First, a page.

With just weeks under his belt, the 45-year-old said so far, it’s going well.

“I’m excited and appreciative of the early learning and how helpful the team has been,” Cobb said. “My job is unique because it also incorporates lots of community involvement. My duties are a mix of helping to pick the direction and strategy of the organization. Day to day, I work with the different departments and staff to make sure the meaningful work they do is working toward the execution of the strategy that’s put in place.”

Growing up in Southeastern Wisconsin, Rashad Cobb said he didn’t get involved in community work until he moved to Green Bay 18 years ago. Chris Rugowski Photo

Cobb said United Way has always done a great job, but he wants to do even more.

“I think what I can bring to United Way – I’ve been intentional to be someone whom others can connect to – is building relationships with those different communities that can give me those insights about what their community needs,” Cobb said.
Other community involvement
Cobb’s community involvement doesn’t end when he leaves work for the day.

He said has also been involved in the Green Bay community in other ways.

“I’ve mentored young professionals and students in the Green Bay Area Public School District (GBAPSD) for more than 10 years,” he said. “I’m intentional about showing up. Several members of the GBAPSD know if they have a student or child who needs some mentoring, I’ll show up as I am able to. I’ve been able to build out a group of individuals whom I’ve helped.”

Cobb said he also gets a lot from mentoring youth.

?“It helps me understand how they’re going through the world – it looks different from when I was their age,” he said. “I mentor both during the school day and after. They don’t care if we go to Bay Beach, sit in a park or sit in my car and talk – it’s the time they want. Most importantly, it’s showing up and being engaged. So many people showed up for me.”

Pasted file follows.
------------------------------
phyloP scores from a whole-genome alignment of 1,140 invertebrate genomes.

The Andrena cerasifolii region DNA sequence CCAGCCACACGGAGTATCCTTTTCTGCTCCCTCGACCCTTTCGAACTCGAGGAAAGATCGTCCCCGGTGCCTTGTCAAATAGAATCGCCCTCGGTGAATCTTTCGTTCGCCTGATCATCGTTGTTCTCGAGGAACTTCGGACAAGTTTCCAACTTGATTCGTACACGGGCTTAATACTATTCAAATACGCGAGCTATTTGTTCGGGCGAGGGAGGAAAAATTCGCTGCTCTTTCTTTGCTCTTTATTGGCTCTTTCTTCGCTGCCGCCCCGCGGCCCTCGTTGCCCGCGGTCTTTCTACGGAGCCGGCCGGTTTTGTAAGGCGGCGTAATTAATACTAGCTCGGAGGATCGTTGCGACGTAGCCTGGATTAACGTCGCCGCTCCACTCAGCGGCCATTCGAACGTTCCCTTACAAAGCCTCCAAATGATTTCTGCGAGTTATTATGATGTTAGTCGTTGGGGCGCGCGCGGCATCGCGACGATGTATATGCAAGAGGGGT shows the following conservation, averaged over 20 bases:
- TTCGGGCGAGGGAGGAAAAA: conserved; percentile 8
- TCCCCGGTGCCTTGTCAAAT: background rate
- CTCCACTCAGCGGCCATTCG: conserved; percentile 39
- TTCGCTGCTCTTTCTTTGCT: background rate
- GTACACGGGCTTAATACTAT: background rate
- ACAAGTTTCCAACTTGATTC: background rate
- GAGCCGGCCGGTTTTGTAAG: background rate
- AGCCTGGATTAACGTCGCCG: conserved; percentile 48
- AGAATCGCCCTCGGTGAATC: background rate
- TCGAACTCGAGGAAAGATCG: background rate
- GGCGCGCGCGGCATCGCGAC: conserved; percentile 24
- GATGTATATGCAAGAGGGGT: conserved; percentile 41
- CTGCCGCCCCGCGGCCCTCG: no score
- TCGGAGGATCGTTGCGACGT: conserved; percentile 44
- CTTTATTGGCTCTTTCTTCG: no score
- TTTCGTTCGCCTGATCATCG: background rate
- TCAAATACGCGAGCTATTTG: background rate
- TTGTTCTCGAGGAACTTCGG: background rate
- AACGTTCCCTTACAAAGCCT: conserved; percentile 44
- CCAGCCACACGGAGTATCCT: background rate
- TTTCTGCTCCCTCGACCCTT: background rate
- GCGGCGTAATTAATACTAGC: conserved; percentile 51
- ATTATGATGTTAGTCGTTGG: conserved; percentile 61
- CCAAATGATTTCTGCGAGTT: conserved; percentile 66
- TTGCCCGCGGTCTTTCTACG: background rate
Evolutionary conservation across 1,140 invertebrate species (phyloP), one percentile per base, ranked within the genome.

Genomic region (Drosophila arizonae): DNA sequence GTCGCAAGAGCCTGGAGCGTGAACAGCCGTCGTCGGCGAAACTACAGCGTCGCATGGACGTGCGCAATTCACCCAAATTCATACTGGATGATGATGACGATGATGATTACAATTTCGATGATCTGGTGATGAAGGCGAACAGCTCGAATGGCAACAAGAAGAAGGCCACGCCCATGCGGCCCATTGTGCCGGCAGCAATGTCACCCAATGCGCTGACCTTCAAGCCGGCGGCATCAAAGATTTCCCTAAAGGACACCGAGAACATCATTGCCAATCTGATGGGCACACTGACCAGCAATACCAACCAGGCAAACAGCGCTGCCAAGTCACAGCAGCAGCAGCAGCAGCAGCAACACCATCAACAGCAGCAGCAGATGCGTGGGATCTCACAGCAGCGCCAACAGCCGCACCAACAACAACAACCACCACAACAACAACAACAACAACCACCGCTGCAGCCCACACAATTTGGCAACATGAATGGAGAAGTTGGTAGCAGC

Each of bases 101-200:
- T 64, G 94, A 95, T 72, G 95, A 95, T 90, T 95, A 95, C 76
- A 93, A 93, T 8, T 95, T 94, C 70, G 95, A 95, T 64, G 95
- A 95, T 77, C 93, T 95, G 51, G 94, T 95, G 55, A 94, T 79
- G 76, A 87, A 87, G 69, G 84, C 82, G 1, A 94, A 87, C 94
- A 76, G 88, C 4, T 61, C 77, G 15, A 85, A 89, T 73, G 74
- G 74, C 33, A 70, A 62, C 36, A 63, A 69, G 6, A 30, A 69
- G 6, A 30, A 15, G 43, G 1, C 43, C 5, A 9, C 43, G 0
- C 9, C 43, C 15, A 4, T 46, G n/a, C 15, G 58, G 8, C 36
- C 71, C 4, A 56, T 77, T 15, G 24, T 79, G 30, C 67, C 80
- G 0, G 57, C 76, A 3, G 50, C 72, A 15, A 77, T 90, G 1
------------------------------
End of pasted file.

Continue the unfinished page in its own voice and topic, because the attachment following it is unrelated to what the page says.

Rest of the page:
Cobb previously served as the education and career development coordinator for the Boys and Girls Club of Green Bay and a case manager for Family Services of Northeast Wisconsin, where he currently volunteers on its executive board.

He also serves on the board for Neighborworks, is a commissioner for the Green Bay Police and Fire Commission and the Green Bay Transit Commission, is a member of the diversity, equity and inclusion task force at the Greater Green Bay Chamber and was named Young Professional of the Year by Current Young Professionals, a program of the Greater Green Bay Chamber, in 2015.

Earlier this year, Cobb’s efforts were recognized at a municipal level when he was named Green Bay’s Citizen of the Year.
Mayor Eric Genrich credited Cobb’s community involvement as the basis for his selection.

Getting involved
Cobb said he encourages others to give back to the community as well, in a way that works for them.

“There are organizations in this town who need you,” he said. “Identify your interests and learn more. Your free time is valuable – I realize that.”

Cobb said volunteering could be as simple as being attentive to things going on around you.

“Keep an eye on kids who might spend time with your own children,” he said. “Be that parent who provides that ride, if you have the ability. My friends’ parents poured that into me. As I got older, I realized some of my friends’ parents knew I needed that ride to the basketball game. I needed that extra parent adult figure.”